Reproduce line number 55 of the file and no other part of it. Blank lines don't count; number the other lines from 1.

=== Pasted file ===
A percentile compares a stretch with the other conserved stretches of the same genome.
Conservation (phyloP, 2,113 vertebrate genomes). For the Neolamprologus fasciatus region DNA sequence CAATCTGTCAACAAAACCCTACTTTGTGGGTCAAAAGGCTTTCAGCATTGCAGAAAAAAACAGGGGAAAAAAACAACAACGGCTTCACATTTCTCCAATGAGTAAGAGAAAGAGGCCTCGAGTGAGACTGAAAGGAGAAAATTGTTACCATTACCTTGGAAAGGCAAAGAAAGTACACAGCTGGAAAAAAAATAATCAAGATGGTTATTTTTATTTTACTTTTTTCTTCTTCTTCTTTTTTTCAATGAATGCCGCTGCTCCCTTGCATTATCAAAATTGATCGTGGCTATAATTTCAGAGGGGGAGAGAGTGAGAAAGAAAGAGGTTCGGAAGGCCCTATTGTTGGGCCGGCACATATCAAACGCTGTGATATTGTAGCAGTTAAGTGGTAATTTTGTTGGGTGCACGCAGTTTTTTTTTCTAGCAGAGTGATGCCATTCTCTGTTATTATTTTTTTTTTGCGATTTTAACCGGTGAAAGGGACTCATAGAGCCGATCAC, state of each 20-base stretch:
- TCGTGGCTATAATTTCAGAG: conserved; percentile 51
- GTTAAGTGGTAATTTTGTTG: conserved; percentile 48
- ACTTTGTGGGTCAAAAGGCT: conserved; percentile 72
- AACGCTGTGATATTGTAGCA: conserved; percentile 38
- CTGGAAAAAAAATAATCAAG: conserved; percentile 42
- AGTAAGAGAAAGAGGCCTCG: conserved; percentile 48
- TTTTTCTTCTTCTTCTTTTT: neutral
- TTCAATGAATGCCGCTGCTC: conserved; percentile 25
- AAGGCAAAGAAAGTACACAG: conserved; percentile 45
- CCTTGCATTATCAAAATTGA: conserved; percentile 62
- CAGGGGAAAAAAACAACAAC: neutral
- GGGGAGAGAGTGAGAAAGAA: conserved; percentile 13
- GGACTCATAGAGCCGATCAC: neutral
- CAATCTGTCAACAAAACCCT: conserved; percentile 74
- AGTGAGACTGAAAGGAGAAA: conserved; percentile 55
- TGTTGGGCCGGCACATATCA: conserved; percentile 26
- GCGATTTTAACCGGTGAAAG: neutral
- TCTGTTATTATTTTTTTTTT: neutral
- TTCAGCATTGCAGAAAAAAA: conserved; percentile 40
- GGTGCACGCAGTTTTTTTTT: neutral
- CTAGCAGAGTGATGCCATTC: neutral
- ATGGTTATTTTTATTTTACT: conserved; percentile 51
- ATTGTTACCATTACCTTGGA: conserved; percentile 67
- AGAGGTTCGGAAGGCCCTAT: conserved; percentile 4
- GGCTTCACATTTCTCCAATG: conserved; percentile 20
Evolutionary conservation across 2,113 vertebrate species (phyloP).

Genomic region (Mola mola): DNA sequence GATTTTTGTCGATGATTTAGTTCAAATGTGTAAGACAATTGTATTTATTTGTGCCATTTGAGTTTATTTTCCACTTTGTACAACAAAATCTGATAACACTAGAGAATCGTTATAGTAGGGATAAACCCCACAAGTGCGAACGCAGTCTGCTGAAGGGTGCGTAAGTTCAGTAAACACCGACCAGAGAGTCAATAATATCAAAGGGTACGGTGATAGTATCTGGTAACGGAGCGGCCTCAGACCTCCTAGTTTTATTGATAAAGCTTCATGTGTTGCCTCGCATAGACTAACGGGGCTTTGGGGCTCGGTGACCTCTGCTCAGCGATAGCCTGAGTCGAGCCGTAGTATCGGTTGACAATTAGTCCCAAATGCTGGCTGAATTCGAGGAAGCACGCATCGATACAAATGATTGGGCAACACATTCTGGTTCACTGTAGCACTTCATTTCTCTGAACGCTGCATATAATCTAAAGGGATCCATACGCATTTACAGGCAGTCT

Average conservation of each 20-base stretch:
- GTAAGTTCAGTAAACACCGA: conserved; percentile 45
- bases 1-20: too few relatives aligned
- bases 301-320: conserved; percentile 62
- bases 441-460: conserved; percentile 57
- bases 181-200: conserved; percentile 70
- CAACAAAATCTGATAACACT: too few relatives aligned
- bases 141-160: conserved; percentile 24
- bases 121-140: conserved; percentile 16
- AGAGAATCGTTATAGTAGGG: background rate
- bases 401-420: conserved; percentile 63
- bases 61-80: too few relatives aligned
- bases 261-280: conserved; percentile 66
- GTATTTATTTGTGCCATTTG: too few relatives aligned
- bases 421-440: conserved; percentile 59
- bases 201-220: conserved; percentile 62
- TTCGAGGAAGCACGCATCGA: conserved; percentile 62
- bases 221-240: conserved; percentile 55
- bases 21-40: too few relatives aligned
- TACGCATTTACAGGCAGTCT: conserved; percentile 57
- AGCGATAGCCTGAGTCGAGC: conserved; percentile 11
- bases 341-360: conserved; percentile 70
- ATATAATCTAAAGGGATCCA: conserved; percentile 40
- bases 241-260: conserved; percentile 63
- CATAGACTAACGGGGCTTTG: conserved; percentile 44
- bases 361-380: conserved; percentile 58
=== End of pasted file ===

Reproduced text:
- bases 361-380: conserved; percentile 58